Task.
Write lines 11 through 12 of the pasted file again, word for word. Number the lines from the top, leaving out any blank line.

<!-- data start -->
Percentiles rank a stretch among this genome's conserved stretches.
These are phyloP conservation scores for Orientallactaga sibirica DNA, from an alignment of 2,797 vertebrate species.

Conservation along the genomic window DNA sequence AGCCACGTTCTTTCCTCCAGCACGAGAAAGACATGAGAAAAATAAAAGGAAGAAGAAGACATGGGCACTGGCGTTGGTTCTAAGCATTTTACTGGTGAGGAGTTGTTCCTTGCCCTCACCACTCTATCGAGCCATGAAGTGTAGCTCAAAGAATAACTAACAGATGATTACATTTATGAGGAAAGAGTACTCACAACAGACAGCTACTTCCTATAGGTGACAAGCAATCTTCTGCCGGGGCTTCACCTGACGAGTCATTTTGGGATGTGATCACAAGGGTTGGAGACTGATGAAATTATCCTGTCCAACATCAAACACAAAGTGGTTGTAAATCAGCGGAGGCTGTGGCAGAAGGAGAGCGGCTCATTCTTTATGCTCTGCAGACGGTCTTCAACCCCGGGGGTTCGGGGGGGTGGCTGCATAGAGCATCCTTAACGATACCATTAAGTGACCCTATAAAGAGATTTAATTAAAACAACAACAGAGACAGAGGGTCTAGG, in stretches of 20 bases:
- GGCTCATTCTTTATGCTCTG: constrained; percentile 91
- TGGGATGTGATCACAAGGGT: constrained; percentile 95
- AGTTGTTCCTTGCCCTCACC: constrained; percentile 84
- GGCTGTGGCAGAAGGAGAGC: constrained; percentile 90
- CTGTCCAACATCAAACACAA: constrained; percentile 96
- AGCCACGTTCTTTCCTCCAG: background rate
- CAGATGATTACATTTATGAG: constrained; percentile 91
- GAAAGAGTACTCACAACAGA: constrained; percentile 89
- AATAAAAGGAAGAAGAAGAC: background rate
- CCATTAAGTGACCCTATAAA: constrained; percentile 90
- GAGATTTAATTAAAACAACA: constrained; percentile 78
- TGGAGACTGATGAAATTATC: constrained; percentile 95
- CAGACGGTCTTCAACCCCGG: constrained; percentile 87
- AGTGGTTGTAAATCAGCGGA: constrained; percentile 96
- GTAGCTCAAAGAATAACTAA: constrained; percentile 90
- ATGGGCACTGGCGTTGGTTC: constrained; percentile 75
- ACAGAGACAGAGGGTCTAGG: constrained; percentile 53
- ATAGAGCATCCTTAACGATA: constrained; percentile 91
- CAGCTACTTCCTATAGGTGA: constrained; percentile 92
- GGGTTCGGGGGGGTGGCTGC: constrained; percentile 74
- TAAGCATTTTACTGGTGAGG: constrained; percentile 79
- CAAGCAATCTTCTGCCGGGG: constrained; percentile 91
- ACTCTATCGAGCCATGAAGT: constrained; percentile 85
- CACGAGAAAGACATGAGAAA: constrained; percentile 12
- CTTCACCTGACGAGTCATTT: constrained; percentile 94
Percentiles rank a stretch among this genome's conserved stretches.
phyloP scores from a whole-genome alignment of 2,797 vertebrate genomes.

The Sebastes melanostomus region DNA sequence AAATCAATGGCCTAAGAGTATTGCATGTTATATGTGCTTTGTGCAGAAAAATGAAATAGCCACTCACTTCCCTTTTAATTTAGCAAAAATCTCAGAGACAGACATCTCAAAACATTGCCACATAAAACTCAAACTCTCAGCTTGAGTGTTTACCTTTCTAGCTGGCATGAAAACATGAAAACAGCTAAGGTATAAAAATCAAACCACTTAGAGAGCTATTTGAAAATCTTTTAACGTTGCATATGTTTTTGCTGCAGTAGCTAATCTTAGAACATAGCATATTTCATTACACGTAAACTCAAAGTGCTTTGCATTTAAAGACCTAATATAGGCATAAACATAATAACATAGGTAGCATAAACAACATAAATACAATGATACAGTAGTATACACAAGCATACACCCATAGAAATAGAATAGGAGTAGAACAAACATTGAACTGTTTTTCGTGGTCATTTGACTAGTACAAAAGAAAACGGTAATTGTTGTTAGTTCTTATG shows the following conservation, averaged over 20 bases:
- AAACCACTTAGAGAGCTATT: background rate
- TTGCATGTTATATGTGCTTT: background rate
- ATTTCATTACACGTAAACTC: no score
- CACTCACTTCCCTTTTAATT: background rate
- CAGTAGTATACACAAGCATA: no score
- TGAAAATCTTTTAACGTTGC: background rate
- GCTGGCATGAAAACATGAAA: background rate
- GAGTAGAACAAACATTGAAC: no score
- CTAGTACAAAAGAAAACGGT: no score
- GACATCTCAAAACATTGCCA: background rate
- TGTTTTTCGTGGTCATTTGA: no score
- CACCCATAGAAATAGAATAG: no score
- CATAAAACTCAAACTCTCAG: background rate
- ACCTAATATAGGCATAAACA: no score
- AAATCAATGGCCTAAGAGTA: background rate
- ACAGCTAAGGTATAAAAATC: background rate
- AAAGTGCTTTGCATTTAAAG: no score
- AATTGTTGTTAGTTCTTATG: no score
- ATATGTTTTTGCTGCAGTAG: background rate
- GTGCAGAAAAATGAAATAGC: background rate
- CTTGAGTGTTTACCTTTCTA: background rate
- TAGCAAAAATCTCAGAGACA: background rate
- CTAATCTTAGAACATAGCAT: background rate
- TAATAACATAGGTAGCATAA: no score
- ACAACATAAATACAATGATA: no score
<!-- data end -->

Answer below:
- GAAAGAGTACTCACAACAGA: constrained; percentile 89
- AATAAAAGGAAGAAGAAGAC: background rate